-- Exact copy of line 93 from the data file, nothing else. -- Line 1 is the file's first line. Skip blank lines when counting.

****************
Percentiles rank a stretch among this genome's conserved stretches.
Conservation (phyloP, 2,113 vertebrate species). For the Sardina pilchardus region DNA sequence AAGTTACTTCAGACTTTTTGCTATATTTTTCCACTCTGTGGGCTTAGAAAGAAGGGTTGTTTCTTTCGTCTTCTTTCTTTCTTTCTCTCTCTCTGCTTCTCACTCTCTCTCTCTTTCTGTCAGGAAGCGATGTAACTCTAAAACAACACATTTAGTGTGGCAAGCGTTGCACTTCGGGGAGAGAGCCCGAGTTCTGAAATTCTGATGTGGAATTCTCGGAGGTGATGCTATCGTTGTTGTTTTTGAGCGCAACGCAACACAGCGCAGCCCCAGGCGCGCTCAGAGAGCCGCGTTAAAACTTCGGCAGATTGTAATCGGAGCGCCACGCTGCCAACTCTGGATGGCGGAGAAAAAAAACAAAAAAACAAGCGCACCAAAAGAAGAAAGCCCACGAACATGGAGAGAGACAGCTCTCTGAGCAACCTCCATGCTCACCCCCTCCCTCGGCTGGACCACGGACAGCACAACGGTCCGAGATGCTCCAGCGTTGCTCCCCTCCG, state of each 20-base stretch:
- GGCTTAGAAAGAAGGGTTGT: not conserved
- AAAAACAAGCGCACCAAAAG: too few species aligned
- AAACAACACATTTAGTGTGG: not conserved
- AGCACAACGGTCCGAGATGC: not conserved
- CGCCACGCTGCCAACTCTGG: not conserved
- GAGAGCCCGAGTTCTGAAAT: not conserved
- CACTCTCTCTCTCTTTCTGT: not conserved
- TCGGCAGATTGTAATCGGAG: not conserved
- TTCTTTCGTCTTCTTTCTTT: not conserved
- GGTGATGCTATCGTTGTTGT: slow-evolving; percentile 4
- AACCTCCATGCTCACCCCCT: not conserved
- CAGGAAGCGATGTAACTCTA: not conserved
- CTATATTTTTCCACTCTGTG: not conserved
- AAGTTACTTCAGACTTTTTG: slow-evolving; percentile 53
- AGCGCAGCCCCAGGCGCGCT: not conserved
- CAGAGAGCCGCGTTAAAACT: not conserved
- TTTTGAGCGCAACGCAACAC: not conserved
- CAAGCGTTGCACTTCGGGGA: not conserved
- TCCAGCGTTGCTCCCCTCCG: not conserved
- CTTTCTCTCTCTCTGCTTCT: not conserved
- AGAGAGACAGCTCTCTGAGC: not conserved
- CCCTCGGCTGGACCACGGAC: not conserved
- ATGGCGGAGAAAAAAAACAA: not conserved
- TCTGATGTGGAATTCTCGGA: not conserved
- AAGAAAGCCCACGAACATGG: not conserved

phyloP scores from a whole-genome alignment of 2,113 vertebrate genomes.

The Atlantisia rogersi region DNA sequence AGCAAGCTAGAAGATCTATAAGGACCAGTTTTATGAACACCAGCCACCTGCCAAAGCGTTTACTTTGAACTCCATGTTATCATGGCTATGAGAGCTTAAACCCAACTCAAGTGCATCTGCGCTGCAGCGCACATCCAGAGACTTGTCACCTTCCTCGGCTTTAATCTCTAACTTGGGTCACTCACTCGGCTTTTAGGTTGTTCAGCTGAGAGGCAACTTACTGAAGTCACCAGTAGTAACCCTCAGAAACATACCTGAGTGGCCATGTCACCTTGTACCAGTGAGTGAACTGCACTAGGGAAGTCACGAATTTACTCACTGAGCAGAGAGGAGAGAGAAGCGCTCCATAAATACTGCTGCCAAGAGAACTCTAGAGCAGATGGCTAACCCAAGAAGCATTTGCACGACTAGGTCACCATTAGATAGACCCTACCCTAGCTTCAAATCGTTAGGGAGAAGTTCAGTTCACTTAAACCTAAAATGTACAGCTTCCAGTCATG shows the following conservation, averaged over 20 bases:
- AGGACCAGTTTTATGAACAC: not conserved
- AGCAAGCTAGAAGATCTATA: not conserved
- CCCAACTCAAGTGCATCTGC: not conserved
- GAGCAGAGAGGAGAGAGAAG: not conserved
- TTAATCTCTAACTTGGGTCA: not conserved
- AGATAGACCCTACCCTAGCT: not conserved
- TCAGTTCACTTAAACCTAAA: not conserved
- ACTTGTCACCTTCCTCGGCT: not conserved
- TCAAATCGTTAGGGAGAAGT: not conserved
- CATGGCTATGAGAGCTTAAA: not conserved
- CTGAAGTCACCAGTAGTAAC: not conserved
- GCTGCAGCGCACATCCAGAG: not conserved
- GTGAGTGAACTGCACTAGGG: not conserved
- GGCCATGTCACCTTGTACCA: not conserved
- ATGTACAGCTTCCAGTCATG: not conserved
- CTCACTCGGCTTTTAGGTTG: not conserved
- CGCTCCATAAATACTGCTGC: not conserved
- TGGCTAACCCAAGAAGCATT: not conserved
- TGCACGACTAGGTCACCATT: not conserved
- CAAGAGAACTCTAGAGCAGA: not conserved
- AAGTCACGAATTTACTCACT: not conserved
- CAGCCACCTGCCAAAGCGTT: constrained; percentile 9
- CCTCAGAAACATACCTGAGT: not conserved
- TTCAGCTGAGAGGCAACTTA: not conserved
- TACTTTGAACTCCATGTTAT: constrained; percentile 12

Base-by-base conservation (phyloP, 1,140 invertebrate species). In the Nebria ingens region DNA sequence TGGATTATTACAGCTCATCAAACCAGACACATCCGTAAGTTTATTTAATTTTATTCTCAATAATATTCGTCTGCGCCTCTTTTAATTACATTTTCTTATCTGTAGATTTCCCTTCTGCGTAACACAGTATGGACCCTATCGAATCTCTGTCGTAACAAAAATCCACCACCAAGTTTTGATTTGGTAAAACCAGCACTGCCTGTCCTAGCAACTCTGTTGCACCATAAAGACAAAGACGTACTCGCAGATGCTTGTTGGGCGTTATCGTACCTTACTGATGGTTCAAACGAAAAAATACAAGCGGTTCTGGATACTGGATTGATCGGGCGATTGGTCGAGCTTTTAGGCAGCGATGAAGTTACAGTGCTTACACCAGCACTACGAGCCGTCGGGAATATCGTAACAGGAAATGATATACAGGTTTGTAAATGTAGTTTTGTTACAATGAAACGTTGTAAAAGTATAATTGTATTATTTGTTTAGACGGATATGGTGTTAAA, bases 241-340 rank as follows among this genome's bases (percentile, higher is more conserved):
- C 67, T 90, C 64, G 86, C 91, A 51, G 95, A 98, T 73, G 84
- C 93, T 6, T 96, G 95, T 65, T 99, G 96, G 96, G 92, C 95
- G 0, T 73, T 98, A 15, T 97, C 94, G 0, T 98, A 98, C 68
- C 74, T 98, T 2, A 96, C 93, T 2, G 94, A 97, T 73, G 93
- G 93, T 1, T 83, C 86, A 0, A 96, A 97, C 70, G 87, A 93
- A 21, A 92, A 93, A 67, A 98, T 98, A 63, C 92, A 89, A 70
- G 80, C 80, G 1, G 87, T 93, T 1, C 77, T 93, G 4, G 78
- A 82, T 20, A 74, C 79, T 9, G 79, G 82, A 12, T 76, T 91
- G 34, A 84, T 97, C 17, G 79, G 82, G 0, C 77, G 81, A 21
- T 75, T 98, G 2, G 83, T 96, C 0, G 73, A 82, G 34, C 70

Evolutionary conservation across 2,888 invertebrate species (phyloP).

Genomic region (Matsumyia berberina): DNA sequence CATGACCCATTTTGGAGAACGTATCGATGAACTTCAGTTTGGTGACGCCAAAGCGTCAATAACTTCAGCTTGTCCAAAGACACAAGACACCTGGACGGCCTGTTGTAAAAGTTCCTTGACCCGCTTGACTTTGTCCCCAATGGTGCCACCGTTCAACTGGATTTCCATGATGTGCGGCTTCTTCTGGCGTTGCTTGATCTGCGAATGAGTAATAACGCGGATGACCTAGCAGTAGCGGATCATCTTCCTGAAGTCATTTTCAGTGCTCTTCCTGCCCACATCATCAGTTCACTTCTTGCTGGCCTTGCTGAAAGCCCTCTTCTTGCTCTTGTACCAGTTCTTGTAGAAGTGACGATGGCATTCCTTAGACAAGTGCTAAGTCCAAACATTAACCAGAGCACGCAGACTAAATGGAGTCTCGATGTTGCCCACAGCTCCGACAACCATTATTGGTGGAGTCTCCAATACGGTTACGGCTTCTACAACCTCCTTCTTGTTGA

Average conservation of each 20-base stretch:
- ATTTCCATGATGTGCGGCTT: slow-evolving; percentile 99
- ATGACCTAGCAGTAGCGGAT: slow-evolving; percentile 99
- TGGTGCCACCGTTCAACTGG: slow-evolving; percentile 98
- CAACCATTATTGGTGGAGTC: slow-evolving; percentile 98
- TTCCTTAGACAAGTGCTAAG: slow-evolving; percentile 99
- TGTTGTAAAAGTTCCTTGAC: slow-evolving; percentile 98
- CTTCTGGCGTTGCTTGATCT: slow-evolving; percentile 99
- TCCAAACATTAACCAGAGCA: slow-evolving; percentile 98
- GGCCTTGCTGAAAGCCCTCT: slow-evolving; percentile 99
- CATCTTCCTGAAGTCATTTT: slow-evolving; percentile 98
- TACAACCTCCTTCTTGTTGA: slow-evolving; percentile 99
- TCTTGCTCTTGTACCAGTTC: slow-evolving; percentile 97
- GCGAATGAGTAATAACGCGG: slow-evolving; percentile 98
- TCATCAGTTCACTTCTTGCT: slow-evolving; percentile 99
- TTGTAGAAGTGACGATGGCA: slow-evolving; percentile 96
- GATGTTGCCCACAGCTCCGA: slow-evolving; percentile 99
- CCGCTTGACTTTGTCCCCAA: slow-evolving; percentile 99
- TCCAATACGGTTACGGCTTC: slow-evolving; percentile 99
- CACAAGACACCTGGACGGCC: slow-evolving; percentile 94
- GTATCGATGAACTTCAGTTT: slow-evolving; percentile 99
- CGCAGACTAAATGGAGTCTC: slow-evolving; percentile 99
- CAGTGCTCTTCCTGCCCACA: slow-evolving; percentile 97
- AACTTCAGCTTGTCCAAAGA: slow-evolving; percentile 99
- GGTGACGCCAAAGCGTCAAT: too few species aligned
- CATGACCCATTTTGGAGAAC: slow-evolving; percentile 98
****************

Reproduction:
- CATGACCCATTTTGGAGAAC: slow-evolving; percentile 98